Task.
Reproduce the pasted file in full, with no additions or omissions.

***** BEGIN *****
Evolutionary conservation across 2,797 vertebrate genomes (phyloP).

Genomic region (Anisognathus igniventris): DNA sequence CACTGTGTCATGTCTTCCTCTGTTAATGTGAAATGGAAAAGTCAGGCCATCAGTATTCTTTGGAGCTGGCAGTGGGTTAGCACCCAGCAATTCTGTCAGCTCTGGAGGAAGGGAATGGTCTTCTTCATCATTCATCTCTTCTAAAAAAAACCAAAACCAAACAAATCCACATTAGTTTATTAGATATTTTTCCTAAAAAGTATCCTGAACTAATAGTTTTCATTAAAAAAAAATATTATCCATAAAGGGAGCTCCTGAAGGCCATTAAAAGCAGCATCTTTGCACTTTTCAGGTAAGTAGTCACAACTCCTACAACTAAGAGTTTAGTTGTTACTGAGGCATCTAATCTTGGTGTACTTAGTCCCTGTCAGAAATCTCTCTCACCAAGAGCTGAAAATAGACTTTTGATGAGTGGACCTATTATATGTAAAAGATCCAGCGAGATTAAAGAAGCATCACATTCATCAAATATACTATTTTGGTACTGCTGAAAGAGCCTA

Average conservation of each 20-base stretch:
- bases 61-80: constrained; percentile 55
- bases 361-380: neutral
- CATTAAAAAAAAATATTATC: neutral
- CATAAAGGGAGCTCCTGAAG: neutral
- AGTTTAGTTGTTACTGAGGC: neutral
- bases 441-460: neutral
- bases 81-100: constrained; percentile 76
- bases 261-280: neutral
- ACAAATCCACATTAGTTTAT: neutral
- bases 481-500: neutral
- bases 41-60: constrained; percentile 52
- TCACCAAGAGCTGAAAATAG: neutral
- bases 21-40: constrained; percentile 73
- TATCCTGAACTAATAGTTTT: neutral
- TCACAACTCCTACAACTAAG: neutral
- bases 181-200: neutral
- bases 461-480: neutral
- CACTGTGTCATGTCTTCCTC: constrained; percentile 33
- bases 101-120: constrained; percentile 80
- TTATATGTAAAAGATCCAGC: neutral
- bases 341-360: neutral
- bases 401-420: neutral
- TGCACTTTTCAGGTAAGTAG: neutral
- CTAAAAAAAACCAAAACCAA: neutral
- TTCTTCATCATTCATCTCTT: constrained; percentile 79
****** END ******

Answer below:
Evolutionary conservation across 2,797 vertebrate genomes (phyloP).

Genomic region (Anisognathus igniventris): DNA sequence CACTGTGTCATGTCTTCCTCTGTTAATGTGAAATGGAAAAGTCAGGCCATCAGTATTCTTTGGAGCTGGCAGTGGGTTAGCACCCAGCAATTCTGTCAGCTCTGGAGGAAGGGAATGGTCTTCTTCATCATTCATCTCTTCTAAAAAAAACCAAAACCAAACAAATCCACATTAGTTTATTAGATATTTTTCCTAAAAAGTATCCTGAACTAATAGTTTTCATTAAAAAAAAATATTATCCATAAAGGGAGCTCCTGAAGGCCATTAAAAGCAGCATCTTTGCACTTTTCAGGTAAGTAGTCACAACTCCTACAACTAAGAGTTTAGTTGTTACTGAGGCATCTAATCTTGGTGTACTTAGTCCCTGTCAGAAATCTCTCTCACCAAGAGCTGAAAATAGACTTTTGATGAGTGGACCTATTATATGTAAAAGATCCAGCGAGATTAAAGAAGCATCACATTCATCAAATATACTATTTTGGTACTGCTGAAAGAGCCTA

Average conservation of each 20-base stretch:
- bases 61-80: constrained; percentile 55
- bases 361-380: neutral
- CATTAAAAAAAAATATTATC: neutral
- CATAAAGGGAGCTCCTGAAG: neutral
- AGTTTAGTTGTTACTGAGGC: neutral
- bases 441-460: neutral
- bases 81-100: constrained; percentile 76
- bases 261-280: neutral
- ACAAATCCACATTAGTTTAT: neutral
- bases 481-500: neutral
- bases 41-60: constrained; percentile 52
- TCACCAAGAGCTGAAAATAG: neutral
- bases 21-40: constrained; percentile 73
- TATCCTGAACTAATAGTTTT: neutral
- TCACAACTCCTACAACTAAG: neutral
- bases 181-200: neutral
- bases 461-480: neutral
- CACTGTGTCATGTCTTCCTC: constrained; percentile 33
- bases 101-120: constrained; percentile 80
- TTATATGTAAAAGATCCAGC: neutral
- bases 341-360: neutral
- bases 401-420: neutral
- TGCACTTTTCAGGTAAGTAG: neutral
- CTAAAAAAAACCAAAACCAA: neutral
- TTCTTCATCATTCATCTCTT: constrained; percentile 79